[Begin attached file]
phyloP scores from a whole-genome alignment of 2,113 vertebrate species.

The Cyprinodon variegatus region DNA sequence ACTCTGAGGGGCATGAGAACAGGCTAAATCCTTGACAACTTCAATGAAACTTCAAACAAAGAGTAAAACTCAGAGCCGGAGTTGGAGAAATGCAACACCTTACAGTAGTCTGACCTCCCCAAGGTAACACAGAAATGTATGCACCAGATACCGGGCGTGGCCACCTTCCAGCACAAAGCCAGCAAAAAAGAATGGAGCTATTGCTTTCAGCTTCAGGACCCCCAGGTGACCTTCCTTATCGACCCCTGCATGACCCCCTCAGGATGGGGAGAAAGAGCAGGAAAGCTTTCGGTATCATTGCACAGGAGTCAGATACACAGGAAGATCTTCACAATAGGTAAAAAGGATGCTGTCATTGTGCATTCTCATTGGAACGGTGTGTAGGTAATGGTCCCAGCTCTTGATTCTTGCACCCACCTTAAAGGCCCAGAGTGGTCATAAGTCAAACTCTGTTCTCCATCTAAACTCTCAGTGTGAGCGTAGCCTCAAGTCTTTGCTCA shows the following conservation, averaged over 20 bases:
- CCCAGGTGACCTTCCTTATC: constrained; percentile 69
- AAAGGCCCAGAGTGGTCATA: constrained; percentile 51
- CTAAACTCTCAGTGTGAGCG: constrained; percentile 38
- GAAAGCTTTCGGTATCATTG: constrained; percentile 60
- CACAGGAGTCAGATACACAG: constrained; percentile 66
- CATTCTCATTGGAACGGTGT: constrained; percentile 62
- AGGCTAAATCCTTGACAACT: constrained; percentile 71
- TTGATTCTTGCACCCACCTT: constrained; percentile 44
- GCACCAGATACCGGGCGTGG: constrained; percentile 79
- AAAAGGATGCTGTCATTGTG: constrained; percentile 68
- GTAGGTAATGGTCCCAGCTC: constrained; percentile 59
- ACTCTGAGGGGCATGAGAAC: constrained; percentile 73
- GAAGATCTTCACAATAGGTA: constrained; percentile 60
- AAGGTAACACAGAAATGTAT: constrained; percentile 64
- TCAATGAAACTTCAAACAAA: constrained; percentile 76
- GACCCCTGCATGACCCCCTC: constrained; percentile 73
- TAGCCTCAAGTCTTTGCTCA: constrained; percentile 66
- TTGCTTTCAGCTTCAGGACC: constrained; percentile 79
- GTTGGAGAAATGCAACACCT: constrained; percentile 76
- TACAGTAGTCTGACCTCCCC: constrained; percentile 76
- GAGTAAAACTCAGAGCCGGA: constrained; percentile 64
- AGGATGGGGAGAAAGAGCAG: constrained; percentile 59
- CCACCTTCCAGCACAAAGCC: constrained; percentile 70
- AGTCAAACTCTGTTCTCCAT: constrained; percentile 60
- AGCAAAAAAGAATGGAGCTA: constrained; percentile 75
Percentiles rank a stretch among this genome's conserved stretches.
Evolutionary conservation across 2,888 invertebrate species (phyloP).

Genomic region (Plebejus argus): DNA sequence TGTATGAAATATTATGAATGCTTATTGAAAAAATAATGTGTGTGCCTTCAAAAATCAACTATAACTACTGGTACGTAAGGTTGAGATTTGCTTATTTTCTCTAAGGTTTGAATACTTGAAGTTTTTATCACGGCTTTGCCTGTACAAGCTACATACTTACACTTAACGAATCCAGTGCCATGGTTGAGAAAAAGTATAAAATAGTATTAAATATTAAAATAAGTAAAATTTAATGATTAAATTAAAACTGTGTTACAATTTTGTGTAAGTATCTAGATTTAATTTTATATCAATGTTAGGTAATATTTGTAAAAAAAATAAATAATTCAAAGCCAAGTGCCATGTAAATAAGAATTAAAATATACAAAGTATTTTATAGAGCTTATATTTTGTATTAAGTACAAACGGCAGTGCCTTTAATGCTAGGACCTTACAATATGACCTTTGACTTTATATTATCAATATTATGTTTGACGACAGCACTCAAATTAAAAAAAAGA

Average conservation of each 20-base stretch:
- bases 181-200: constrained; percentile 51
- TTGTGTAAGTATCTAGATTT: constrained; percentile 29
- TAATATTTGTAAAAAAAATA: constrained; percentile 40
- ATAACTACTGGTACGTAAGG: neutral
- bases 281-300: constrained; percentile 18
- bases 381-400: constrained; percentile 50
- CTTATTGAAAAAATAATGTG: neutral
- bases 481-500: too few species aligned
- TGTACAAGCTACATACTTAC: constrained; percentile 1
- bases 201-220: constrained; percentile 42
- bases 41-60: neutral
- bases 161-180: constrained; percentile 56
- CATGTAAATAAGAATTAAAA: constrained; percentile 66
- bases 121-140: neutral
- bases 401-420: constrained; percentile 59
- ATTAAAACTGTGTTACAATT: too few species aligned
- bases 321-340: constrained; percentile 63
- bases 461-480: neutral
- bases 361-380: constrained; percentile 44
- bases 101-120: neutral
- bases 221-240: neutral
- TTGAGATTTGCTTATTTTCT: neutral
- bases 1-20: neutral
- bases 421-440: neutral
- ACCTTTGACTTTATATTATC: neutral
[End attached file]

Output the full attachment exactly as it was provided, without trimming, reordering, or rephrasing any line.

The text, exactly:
phyloP scores from a whole-genome alignment of 2,113 vertebrate species.

The Cyprinodon variegatus region DNA sequence ACTCTGAGGGGCATGAGAACAGGCTAAATCCTTGACAACTTCAATGAAACTTCAAACAAAGAGTAAAACTCAGAGCCGGAGTTGGAGAAATGCAACACCTTACAGTAGTCTGACCTCCCCAAGGTAACACAGAAATGTATGCACCAGATACCGGGCGTGGCCACCTTCCAGCACAAAGCCAGCAAAAAAGAATGGAGCTATTGCTTTCAGCTTCAGGACCCCCAGGTGACCTTCCTTATCGACCCCTGCATGACCCCCTCAGGATGGGGAGAAAGAGCAGGAAAGCTTTCGGTATCATTGCACAGGAGTCAGATACACAGGAAGATCTTCACAATAGGTAAAAAGGATGCTGTCATTGTGCATTCTCATTGGAACGGTGTGTAGGTAATGGTCCCAGCTCTTGATTCTTGCACCCACCTTAAAGGCCCAGAGTGGTCATAAGTCAAACTCTGTTCTCCATCTAAACTCTCAGTGTGAGCGTAGCCTCAAGTCTTTGCTCA shows the following conservation, averaged over 20 bases:
- CCCAGGTGACCTTCCTTATC: constrained; percentile 69
- AAAGGCCCAGAGTGGTCATA: constrained; percentile 51
- CTAAACTCTCAGTGTGAGCG: constrained; percentile 38
- GAAAGCTTTCGGTATCATTG: constrained; percentile 60
- CACAGGAGTCAGATACACAG: constrained; percentile 66
- CATTCTCATTGGAACGGTGT: constrained; percentile 62
- AGGCTAAATCCTTGACAACT: constrained; percentile 71
- TTGATTCTTGCACCCACCTT: constrained; percentile 44
- GCACCAGATACCGGGCGTGG: constrained; percentile 79
- AAAAGGATGCTGTCATTGTG: constrained; percentile 68
- GTAGGTAATGGTCCCAGCTC: constrained; percentile 59
- ACTCTGAGGGGCATGAGAAC: constrained; percentile 73
- GAAGATCTTCACAATAGGTA: constrained; percentile 60
- AAGGTAACACAGAAATGTAT: constrained; percentile 64
- TCAATGAAACTTCAAACAAA: constrained; percentile 76
- GACCCCTGCATGACCCCCTC: constrained; percentile 73
- TAGCCTCAAGTCTTTGCTCA: constrained; percentile 66
- TTGCTTTCAGCTTCAGGACC: constrained; percentile 79
- GTTGGAGAAATGCAACACCT: constrained; percentile 76
- TACAGTAGTCTGACCTCCCC: constrained; percentile 76
- GAGTAAAACTCAGAGCCGGA: constrained; percentile 64
- AGGATGGGGAGAAAGAGCAG: constrained; percentile 59
- CCACCTTCCAGCACAAAGCC: constrained; percentile 70
- AGTCAAACTCTGTTCTCCAT: constrained; percentile 60
- AGCAAAAAAGAATGGAGCTA: constrained; percentile 75
Percentiles rank a stretch among this genome's conserved stretches.
Evolutionary conservation across 2,888 invertebrate species (phyloP).

Genomic region (Plebejus argus): DNA sequence TGTATGAAATATTATGAATGCTTATTGAAAAAATAATGTGTGTGCCTTCAAAAATCAACTATAACTACTGGTACGTAAGGTTGAGATTTGCTTATTTTCTCTAAGGTTTGAATACTTGAAGTTTTTATCACGGCTTTGCCTGTACAAGCTACATACTTACACTTAACGAATCCAGTGCCATGGTTGAGAAAAAGTATAAAATAGTATTAAATATTAAAATAAGTAAAATTTAATGATTAAATTAAAACTGTGTTACAATTTTGTGTAAGTATCTAGATTTAATTTTATATCAATGTTAGGTAATATTTGTAAAAAAAATAAATAATTCAAAGCCAAGTGCCATGTAAATAAGAATTAAAATATACAAAGTATTTTATAGAGCTTATATTTTGTATTAAGTACAAACGGCAGTGCCTTTAATGCTAGGACCTTACAATATGACCTTTGACTTTATATTATCAATATTATGTTTGACGACAGCACTCAAATTAAAAAAAAGA

Average conservation of each 20-base stretch:
- bases 181-200: constrained; percentile 51
- TTGTGTAAGTATCTAGATTT: constrained; percentile 29
- TAATATTTGTAAAAAAAATA: constrained; percentile 40
- ATAACTACTGGTACGTAAGG: neutral
- bases 281-300: constrained; percentile 18
- bases 381-400: constrained; percentile 50
- CTTATTGAAAAAATAATGTG: neutral
- bases 481-500: too few species aligned
- TGTACAAGCTACATACTTAC: constrained; percentile 1
- bases 201-220: constrained; percentile 42
- bases 41-60: neutral
- bases 161-180: constrained; percentile 56
- CATGTAAATAAGAATTAAAA: constrained; percentile 66
- bases 121-140: neutral
- bases 401-420: constrained; percentile 59
- ATTAAAACTGTGTTACAATT: too few species aligned
- bases 321-340: constrained; percentile 63
- bases 461-480: neutral
- bases 361-380: constrained; percentile 44
- bases 101-120: neutral
- bases 221-240: neutral
- TTGAGATTTGCTTATTTTCT: neutral
- bases 1-20: neutral
- bases 421-440: neutral
- ACCTTTGACTTTATATTATC: neutral